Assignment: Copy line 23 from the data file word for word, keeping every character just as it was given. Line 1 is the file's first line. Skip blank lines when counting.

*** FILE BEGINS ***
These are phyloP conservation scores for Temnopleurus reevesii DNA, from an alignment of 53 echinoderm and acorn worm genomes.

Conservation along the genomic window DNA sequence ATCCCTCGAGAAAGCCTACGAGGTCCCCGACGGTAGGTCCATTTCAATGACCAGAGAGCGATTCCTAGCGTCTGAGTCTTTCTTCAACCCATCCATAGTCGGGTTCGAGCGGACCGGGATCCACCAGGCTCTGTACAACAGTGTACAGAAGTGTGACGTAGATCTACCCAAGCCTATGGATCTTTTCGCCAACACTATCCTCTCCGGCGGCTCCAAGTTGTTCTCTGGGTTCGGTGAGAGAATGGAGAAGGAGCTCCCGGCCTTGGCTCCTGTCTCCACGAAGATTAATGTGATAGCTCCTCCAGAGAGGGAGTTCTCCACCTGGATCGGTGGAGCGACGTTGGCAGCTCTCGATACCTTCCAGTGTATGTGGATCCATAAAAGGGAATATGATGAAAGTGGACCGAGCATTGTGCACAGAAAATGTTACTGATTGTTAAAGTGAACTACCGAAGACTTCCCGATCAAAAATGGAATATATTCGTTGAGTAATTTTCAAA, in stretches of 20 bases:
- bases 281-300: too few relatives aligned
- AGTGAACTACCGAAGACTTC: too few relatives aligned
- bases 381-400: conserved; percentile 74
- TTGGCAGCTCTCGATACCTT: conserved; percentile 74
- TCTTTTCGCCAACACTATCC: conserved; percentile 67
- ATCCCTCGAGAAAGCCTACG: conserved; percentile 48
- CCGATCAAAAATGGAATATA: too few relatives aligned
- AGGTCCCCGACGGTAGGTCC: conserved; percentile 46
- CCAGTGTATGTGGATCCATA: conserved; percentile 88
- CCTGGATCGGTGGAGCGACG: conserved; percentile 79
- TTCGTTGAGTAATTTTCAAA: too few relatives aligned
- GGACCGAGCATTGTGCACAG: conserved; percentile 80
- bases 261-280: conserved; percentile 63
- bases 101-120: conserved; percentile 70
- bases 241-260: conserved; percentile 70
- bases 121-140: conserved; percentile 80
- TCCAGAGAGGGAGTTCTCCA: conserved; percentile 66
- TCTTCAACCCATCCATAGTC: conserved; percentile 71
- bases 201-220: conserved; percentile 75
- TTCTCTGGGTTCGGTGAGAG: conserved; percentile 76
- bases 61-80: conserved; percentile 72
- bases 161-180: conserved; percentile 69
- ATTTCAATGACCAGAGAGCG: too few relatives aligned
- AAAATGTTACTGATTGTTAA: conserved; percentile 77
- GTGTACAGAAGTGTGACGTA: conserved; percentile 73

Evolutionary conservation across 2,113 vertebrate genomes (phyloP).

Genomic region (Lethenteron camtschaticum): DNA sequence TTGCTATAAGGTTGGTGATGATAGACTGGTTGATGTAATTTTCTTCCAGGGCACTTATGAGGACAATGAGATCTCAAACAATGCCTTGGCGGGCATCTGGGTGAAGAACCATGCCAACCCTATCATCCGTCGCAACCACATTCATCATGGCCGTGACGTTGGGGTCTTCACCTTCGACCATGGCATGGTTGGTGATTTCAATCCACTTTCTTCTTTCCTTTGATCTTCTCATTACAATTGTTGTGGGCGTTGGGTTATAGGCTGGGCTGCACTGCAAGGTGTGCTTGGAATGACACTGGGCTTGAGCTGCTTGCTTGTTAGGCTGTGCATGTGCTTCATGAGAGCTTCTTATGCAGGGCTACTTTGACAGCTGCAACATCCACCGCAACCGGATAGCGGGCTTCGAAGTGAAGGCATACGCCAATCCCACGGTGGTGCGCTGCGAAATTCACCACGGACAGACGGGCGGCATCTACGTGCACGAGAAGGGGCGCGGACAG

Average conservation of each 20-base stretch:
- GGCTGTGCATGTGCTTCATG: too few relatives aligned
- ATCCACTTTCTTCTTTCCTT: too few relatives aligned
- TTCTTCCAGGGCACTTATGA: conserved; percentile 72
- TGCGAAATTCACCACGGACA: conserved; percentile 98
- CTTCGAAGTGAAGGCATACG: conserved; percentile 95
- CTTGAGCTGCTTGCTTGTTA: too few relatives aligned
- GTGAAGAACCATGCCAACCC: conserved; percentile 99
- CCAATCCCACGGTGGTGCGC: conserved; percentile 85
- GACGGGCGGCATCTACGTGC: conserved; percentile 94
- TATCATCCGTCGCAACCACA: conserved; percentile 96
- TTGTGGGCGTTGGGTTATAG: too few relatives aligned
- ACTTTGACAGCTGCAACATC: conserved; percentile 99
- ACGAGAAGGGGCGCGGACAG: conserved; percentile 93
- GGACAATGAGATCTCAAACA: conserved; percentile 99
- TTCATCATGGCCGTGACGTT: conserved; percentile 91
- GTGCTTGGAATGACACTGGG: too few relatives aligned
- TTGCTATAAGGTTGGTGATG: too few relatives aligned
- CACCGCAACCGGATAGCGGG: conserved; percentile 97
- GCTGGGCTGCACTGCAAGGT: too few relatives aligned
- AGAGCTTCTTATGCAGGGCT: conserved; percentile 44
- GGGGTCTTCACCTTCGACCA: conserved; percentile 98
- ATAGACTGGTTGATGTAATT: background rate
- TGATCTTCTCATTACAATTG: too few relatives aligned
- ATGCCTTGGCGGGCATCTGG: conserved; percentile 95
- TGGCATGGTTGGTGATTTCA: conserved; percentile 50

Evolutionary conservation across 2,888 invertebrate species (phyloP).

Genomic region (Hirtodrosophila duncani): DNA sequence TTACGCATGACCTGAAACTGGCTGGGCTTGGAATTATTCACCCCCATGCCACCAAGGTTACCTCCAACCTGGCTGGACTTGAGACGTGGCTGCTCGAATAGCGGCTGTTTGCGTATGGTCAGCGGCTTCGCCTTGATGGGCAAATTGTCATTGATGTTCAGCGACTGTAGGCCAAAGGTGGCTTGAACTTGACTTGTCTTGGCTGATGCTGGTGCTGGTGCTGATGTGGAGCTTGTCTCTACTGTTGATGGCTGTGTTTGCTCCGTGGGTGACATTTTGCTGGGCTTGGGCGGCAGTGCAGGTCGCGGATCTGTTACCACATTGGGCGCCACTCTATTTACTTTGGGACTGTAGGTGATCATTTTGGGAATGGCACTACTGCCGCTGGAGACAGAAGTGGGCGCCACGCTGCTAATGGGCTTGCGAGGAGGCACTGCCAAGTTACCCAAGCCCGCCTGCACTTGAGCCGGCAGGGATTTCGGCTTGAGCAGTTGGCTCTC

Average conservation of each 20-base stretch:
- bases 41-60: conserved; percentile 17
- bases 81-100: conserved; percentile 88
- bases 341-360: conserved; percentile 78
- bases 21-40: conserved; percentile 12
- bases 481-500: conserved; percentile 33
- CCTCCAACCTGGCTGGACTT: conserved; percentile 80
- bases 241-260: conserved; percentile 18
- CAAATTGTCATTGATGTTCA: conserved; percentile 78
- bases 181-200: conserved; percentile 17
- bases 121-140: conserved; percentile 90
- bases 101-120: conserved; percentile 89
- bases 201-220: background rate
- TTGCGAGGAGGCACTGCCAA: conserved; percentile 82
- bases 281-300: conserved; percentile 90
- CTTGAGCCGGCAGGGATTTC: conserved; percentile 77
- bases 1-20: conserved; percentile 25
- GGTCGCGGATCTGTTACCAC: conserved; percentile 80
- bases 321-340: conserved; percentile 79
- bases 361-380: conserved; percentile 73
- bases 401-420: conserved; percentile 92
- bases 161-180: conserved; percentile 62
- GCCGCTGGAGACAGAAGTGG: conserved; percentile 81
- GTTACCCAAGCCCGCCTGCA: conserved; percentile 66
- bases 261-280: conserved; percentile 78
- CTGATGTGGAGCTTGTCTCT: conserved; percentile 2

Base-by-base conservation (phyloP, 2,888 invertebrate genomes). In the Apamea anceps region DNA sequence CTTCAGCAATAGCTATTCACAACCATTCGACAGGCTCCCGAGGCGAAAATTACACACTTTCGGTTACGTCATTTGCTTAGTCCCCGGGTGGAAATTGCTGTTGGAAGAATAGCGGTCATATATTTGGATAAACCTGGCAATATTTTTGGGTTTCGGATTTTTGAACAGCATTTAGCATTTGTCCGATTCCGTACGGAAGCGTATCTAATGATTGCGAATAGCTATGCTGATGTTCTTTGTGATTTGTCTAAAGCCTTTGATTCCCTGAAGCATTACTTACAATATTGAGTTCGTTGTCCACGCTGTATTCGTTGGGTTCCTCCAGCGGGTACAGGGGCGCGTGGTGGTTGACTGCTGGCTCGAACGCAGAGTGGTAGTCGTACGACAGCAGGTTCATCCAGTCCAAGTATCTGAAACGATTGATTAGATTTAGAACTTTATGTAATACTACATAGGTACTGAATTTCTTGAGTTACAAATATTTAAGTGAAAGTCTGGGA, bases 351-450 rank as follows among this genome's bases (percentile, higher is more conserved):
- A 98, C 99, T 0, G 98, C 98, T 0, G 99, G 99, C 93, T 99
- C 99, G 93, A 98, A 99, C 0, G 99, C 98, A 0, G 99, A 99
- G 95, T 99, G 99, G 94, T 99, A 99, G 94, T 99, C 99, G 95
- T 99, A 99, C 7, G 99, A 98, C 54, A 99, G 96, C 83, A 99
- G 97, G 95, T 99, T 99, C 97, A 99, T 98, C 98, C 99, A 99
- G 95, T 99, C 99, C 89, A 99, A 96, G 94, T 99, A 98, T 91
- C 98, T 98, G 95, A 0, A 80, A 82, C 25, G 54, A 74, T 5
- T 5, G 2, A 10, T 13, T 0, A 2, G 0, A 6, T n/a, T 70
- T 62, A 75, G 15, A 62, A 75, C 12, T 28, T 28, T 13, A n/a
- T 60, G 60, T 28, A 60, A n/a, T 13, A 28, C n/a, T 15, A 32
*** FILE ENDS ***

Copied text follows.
- bases 61-80: conserved; percentile 72